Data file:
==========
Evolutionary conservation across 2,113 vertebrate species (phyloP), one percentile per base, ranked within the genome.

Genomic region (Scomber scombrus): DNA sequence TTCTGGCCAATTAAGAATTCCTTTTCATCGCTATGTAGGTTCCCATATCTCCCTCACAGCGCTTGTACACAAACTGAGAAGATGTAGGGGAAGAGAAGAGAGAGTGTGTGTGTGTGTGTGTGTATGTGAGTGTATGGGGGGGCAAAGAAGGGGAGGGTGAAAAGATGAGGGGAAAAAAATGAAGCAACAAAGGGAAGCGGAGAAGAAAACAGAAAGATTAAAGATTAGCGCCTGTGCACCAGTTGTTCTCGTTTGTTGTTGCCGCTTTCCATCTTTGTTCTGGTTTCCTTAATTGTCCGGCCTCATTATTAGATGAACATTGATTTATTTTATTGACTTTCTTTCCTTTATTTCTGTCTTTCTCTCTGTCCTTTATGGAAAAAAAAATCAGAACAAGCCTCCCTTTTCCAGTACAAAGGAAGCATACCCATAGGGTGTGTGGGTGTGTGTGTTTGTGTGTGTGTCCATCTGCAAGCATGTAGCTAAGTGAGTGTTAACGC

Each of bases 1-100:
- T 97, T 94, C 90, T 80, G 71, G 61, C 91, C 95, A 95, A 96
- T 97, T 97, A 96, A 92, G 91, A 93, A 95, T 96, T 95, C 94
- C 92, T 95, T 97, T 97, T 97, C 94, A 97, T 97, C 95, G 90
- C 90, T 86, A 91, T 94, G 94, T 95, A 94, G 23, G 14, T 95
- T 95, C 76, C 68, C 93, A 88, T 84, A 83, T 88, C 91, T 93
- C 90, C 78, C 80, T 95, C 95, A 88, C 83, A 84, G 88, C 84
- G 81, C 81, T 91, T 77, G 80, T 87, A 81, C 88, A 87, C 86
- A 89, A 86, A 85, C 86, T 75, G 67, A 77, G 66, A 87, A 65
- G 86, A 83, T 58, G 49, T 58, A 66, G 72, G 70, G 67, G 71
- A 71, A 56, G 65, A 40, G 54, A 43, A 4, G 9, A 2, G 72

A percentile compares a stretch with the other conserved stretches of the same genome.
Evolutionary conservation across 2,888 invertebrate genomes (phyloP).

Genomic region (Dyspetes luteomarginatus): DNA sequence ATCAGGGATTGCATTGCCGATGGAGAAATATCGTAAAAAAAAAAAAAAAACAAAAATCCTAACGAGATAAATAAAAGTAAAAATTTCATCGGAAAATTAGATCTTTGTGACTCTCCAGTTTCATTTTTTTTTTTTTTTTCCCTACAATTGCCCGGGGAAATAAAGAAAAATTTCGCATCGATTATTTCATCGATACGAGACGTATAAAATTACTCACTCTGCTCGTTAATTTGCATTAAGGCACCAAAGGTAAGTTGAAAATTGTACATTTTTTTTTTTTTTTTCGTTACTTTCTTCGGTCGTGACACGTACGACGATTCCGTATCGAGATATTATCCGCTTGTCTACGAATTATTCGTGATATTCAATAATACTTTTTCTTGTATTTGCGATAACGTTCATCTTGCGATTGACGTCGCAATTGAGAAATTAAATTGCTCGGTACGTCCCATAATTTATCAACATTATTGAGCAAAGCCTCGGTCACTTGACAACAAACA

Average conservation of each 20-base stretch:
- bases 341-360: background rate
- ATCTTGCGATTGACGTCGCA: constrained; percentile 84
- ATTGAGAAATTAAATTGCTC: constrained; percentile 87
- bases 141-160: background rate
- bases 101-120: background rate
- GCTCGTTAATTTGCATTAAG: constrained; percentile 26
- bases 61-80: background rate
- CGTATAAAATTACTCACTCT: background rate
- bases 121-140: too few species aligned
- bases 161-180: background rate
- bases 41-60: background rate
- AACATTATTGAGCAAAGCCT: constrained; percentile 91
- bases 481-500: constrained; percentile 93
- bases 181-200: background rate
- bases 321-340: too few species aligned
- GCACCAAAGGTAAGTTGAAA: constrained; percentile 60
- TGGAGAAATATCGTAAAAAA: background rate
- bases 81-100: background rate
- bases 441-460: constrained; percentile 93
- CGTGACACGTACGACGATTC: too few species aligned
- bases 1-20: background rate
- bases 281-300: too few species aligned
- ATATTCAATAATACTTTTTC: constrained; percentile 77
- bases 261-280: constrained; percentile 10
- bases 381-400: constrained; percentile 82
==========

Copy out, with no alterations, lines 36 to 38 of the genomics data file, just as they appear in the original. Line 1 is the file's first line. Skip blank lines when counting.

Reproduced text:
- bases 441-460: constrained; percentile 93
- CGTGACACGTACGACGATTC: too few species aligned
- bases 1-20: background rate